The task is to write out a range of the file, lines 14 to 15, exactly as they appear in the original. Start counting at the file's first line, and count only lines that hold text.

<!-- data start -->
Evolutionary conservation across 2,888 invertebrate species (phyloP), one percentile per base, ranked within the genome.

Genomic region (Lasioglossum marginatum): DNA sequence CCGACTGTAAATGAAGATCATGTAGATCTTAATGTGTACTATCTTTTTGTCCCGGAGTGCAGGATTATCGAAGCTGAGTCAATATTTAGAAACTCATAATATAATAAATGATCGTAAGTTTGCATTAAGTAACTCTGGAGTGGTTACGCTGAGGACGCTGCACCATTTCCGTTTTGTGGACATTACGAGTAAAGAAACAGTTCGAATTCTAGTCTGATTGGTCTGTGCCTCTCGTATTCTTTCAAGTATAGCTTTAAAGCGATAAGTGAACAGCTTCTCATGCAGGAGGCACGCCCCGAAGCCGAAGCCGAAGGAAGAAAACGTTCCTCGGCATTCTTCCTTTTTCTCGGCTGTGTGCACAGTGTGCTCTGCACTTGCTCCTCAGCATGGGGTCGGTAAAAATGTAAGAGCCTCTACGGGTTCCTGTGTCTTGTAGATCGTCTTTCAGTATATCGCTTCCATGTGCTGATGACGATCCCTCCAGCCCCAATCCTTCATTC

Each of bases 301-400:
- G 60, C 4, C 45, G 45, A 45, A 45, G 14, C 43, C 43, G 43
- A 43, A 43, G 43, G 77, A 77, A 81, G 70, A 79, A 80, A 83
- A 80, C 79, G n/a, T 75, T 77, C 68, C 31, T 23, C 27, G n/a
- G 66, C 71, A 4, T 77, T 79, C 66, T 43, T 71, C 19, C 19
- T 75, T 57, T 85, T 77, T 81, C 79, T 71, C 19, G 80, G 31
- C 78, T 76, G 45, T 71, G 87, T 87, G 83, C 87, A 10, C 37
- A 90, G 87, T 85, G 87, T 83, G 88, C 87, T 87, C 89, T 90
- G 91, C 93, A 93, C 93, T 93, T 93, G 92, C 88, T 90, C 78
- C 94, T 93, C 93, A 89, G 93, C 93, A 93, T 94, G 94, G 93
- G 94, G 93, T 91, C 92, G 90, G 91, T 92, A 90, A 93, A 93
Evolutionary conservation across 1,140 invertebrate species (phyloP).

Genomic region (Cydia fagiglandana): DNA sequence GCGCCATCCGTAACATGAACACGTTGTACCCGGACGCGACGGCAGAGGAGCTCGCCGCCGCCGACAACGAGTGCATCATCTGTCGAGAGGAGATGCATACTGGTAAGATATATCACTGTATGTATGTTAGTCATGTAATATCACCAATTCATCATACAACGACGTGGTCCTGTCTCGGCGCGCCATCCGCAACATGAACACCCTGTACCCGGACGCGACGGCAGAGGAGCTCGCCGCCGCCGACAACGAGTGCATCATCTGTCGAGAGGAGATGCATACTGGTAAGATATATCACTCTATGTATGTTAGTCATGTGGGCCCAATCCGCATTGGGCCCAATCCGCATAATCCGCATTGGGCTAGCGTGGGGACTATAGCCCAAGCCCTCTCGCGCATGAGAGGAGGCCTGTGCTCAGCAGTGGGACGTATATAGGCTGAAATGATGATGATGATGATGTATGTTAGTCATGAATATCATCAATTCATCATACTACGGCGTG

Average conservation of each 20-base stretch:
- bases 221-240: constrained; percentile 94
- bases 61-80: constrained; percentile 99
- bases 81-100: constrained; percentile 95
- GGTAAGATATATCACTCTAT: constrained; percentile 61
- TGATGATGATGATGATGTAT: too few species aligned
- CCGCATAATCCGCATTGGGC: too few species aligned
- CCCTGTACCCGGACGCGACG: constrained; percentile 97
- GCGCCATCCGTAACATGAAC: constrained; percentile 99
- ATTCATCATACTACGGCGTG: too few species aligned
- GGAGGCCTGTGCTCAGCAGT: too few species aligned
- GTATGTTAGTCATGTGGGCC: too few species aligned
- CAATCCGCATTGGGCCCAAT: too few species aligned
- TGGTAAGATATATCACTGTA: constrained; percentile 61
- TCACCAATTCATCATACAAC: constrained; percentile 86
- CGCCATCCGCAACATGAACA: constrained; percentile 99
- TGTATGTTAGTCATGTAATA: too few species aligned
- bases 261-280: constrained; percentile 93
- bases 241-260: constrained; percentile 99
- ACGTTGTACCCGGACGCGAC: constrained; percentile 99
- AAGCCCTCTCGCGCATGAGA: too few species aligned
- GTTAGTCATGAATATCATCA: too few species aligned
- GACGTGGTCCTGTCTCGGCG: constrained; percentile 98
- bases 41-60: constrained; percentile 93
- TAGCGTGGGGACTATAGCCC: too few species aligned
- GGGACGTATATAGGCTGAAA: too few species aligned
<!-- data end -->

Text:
Evolutionary conservation across 1,140 invertebrate species (phyloP).

Genomic region (Cydia fagiglandana): DNA sequence GCGCCATCCGTAACATGAACACGTTGTACCCGGACGCGACGGCAGAGGAGCTCGCCGCCGCCGACAACGAGTGCATCATCTGTCGAGAGGAGATGCATACTGGTAAGATATATCACTGTATGTATGTTAGTCATGTAATATCACCAATTCATCATACAACGACGTGGTCCTGTCTCGGCGCGCCATCCGCAACATGAACACCCTGTACCCGGACGCGACGGCAGAGGAGCTCGCCGCCGCCGACAACGAGTGCATCATCTGTCGAGAGGAGATGCATACTGGTAAGATATATCACTCTATGTATGTTAGTCATGTGGGCCCAATCCGCATTGGGCCCAATCCGCATAATCCGCATTGGGCTAGCGTGGGGACTATAGCCCAAGCCCTCTCGCGCATGAGAGGAGGCCTGTGCTCAGCAGTGGGACGTATATAGGCTGAAATGATGATGATGATGATGTATGTTAGTCATGAATATCATCAATTCATCATACTACGGCGTG